As for the direction he’d like to take the Merrick School of Business in during his tenure as Dean, Dalziel said that’s something he wants to collaborate on with both students and faculty.

“In my first 90 days, I’m not going to come up with this defined vision or this defined strategy because that’s something we’re going to work on together,” Dalziel said.” So I’m going to be doing a lot of learning. I’m talking to everybody … and I want to talk to students as well. I want to really understand the students that we have.”

He added that he likes to think of students not as consumers of education, but as partners in it. He wants to know what it’ll take so that when faculty are at professional gatherings in the future, and they say they work at the Merrick School of Business, their colleagues will say “Wow!”

On Aug. 8, the UB announced that the online MBA run in partnership with Towson University had been named one of the 30 best online MBA programs in the country. Dean Dalziel said he’s pleased to see increasing enrollment in the program, and he really likes the direction the program’s going in.

“I think it’s got a very powerful proposition for students … it’s very consistent with what is going on in other industries,” Dalziel said, adding that it gives students, especially those who work full-time, more choice and flexibility about how they want to construct their MBA programs, while still teaching them the basics at the same time.

In addition to his career in higher education, Dalziel continues to be an investor in startup entrepreneurial ventures in the Northeast, especially in the Philadelphia area.

Accounting student look to start NABA chapter on campus

By Andrew Koch

Like many students at the UB, Denyse Webber is a nontraditional student. She’s a member of the UB chapter of Beta Alpha Psi (the honor society for accounting, finance and information systems majors), and is scheduled to graduate with her Master of Science Degree in Accounting and Business Advisory Services in December 2015. Webber is also trying to start a new group on campus geared specifically toward minority students.

Webber is trying to start a UB chapter of the National Association of Black Accountants (NABA). She explained that the association was started to help African Americans overcome the racial barriers that existed in the past and break into the accounting profession. Webber said the lack of African Americans in the accounting field is still an issue today. Now, NABA awards scholarships to African-American accounting majors, and provides them with networking opportunities. Webber said she wants to start at UB to help black accounting students capitalize on opportunities that are available to them in the field.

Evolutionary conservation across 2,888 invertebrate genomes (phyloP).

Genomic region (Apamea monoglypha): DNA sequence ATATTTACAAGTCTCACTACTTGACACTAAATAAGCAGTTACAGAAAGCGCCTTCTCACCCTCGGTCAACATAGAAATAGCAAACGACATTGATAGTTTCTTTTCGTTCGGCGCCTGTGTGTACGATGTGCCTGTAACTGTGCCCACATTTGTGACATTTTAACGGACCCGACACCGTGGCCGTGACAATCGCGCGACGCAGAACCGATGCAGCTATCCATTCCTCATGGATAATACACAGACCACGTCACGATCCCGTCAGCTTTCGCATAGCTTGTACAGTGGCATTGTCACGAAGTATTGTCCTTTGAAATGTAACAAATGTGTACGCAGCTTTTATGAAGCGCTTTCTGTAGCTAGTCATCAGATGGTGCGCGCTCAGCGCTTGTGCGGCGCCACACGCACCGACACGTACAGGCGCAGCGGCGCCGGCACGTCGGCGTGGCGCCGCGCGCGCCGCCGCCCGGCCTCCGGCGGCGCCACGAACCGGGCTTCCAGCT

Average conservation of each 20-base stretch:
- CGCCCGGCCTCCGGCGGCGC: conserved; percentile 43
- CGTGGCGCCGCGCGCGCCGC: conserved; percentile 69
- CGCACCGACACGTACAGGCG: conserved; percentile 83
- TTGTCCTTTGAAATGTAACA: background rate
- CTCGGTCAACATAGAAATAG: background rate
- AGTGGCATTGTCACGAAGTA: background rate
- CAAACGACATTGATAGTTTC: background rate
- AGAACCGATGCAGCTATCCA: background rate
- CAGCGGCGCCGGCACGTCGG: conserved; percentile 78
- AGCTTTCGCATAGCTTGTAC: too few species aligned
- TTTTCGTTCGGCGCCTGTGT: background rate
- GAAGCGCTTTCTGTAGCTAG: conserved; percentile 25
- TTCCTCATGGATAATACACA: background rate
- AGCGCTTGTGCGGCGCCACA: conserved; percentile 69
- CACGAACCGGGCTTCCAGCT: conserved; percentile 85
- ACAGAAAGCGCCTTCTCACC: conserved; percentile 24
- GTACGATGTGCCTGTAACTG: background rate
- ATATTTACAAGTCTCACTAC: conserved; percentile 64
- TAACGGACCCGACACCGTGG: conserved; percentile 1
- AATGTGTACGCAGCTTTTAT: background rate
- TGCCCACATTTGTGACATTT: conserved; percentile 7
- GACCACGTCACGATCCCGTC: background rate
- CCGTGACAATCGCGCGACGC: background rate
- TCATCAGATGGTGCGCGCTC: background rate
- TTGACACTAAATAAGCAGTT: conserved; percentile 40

“I felt like a lot of students, especially African-American students, don’t really know how to take ad- vantage of the opportunities,” Web- ber said. “So I thought with NABA that, coming from someone who was just like them, would help them understand and guide them through the process of getting your degree in ac- counting, sitting for your CPA exam.”

However, Webber said she’s running into some challenges in trying to start a chapter on campus, including graduation at the end of each semester.

“It’s hard to get people to commit if they graduate every semester,” Webber said. She said she’s found that some people don’t want to take ad- vantage of networking opportunities, even though that could help them in the future.

“Some people just have an attitude that ‘I just want to get my degree, I really don’t want to participate in any networking or any organizations,’” Webber said. In addition, she said that because some people work full- time, they don’t have the time to devote to such organizations. She said she’s not really sure what to do to get students to make the commitment so a chapter can be started at UB.

While she’s run into difficulty trying to start a NABA chapter at UB, Webber said she’ll continue to promote NABA she has been able to get students to sign up for the asso- ciation’s Baltimore regional chapter. School chapters that are members of the regional chapter include Towson, Morgan State and the University of Maryland-Eastern Shore. The University of Maryland-College Park also has a sizable NABA chapter.

In addition to awarding scholarships to students and providing them with networking opportunities, Webber explained that NABA sets up organizations at different universities throughout the country and, as part of the association’s community outreach, goes into high schools and talk about the accounting profession in an effort to get high school students interested in a career in ac- counting. She added that NABA has conferences in June every year where attendees can go for interviews, and current accountants can go to get Continuing Professional Education (CPE) credits. This year’s conference was held in Bethesda. Webber says in the spring, NABA holds regional career development days throughout the country.

During those career development days, Webber explains that members come together, critique student resumes, and go over how to dress and prepare for an interview. Accounting firms and other businesses come to the events. Students can then upload their resumes onto an e-resume book that’s accessible to employers, who can then review resumes and schedule interviews.